Litigation Over the Meaning of “Pro Rata”? Don’t Be That Drafter

Here’s a story told in this post on the BeLabor the Point blog:

A contract between a company and a departing employee stated that the company  would pay the employee “an annual salary in the amount of $56,398.68 pro rata from the Termination Date of April 1, 2013 through May 24, 2013.”

The company subsequently issued the employee four checks, one every two weeks, for a total of $8,676.72, representing eight weeks of salary. The employee sued the company, claiming that he had been promised his entire year’s salary and that it would be paid in four payments every two weeks, with each payment being in the amount of $14,099.67. Accordingly, the employee claimed he was owed an additional $47,721.96.

A Florida court threw out the employee’s claim, but an appellate court held that the employee’s argument was plausible, so it remanded the proceedings to the lower court.

The only way to find the employee’s argument plausible is to flush down your memory hole any sense of how pro rata, meaning “proportionately,” is actually used in contracts. But the company has no reason to feel hard done by, as it could have avoided any argument simply by stating exactly how much it would pay the employee, instead of requiring the reader to do some calculating.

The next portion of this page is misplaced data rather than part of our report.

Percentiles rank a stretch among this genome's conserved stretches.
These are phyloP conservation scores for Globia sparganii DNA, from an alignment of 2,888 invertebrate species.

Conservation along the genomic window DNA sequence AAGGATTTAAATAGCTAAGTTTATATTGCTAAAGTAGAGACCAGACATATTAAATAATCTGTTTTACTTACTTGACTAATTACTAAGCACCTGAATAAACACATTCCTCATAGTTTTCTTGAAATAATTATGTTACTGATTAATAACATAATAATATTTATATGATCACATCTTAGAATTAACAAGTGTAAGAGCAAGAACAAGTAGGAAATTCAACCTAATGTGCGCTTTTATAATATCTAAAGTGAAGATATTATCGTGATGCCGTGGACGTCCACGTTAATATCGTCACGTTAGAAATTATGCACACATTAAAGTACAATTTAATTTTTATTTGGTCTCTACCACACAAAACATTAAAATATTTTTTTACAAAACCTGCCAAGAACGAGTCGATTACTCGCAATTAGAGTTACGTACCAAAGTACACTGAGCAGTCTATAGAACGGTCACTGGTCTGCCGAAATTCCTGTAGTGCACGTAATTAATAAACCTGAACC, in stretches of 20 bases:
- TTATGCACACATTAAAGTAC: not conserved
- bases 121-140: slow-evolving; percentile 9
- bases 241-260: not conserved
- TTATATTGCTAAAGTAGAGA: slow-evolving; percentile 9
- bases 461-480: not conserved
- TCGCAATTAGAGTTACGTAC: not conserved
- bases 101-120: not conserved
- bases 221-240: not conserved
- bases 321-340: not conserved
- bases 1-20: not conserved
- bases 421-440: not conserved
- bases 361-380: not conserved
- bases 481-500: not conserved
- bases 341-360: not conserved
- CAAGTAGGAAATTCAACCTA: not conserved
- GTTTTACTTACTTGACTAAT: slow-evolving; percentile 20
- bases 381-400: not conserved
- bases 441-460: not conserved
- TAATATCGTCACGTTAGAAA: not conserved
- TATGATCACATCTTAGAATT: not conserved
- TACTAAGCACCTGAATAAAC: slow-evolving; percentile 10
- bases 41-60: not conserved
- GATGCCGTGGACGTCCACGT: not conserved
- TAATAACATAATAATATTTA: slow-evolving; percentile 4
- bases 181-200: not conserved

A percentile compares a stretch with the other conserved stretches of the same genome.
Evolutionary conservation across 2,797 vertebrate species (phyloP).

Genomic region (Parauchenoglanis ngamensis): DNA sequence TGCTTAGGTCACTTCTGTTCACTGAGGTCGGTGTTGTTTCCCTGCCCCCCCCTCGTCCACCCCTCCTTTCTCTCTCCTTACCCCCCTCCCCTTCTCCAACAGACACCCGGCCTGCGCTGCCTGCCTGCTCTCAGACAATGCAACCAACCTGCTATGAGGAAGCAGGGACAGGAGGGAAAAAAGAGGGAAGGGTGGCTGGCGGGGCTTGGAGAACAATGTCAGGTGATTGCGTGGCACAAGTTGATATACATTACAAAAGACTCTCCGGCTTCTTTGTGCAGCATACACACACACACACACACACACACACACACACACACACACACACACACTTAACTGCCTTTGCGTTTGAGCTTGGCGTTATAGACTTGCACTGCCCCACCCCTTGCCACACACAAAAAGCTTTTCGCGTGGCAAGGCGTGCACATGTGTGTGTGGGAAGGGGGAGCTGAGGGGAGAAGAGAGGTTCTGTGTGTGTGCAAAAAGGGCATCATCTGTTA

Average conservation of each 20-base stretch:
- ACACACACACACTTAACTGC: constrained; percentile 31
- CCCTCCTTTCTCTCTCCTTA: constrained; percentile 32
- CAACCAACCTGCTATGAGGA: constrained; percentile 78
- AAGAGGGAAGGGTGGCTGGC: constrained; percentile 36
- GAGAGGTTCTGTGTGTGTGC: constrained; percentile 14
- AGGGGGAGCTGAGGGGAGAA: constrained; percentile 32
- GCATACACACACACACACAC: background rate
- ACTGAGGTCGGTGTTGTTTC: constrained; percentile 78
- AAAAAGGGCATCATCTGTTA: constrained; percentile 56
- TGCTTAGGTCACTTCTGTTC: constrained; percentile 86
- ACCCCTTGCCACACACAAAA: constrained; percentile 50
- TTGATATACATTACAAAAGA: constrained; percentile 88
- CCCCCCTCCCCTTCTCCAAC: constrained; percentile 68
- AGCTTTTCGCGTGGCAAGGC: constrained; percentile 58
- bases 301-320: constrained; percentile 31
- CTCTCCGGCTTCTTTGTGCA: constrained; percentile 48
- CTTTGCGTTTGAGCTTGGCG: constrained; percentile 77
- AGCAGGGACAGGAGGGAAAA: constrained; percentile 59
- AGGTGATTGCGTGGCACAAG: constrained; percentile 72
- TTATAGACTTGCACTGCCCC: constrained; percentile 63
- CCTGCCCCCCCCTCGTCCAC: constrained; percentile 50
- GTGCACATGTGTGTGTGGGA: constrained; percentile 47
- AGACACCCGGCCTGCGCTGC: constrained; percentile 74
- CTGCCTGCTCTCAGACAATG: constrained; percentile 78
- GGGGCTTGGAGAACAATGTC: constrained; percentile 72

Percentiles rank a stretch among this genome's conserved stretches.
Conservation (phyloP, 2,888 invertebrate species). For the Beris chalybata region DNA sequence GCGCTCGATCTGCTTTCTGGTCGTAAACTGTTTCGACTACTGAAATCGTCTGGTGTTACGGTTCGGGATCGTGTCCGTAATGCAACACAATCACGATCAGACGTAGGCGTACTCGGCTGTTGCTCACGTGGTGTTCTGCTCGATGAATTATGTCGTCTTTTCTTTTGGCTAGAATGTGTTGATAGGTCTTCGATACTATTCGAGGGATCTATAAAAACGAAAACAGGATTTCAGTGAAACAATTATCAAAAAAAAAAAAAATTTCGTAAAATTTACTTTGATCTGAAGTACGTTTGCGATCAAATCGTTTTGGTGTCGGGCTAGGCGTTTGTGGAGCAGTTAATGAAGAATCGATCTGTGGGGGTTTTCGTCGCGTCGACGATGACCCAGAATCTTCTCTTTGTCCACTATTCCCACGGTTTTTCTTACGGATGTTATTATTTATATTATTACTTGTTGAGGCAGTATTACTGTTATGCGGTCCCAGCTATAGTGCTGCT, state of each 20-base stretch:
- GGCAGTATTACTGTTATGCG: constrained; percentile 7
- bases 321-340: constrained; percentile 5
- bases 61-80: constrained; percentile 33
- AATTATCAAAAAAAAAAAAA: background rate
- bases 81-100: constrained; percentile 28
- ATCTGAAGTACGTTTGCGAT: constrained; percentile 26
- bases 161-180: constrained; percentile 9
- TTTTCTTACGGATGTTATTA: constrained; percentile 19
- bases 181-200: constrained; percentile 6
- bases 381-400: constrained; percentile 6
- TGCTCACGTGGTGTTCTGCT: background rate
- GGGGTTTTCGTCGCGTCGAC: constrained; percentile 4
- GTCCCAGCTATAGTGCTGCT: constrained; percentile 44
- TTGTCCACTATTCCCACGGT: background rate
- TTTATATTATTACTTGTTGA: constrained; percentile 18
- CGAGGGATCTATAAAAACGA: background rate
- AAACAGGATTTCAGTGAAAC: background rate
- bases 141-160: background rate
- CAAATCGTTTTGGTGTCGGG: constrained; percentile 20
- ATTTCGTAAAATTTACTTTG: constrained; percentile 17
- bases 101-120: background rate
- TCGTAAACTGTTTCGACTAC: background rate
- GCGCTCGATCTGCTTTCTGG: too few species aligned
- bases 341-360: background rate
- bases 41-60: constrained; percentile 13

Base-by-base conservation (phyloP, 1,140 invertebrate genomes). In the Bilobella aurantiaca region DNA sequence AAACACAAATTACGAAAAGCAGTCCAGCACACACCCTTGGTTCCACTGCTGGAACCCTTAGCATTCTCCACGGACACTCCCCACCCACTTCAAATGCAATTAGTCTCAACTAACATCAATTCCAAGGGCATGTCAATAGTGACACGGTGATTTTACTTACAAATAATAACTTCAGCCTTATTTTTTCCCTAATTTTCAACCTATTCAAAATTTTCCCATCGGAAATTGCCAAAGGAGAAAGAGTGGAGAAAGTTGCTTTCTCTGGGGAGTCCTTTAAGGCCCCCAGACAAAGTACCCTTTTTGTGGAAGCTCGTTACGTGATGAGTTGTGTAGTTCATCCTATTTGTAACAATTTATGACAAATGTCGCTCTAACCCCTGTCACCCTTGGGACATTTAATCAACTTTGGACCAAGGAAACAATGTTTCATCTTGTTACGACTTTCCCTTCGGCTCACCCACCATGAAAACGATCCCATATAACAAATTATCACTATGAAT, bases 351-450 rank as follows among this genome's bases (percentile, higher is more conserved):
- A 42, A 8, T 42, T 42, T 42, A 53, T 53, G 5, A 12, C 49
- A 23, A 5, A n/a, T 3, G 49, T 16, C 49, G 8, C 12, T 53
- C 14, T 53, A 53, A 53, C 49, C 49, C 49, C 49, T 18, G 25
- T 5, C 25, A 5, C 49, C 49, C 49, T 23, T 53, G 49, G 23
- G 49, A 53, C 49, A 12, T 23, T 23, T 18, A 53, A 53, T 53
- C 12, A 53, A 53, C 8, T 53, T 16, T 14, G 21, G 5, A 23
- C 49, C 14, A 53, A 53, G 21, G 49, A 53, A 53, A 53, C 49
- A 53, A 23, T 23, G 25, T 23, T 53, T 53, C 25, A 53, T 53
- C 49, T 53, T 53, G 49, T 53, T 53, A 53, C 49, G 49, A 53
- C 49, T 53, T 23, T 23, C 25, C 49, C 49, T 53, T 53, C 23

So the moral of this story is, if when the contract is signed you know how much a given amount will be, state that amount in the contract instead of trying to be fancy. For one thing, doing so would make life easier for the reader. And you would avoid the risk that in not stating the number you give the other party a stick to beat you with. You might end up winning that fight, but winning a fight is a distant second to not having a fight in the first place.

About the author

Ken Adams is the leading authority on how to say clearly whatever you want to say in a contract. He’s author of A Manual of Style for Contract Drafting, and he offers online and in-person training around the world. He’s also chief content officer of LegalSifter, Inc., a company that combines artificial intelligence and expertise to assist with review of contracts.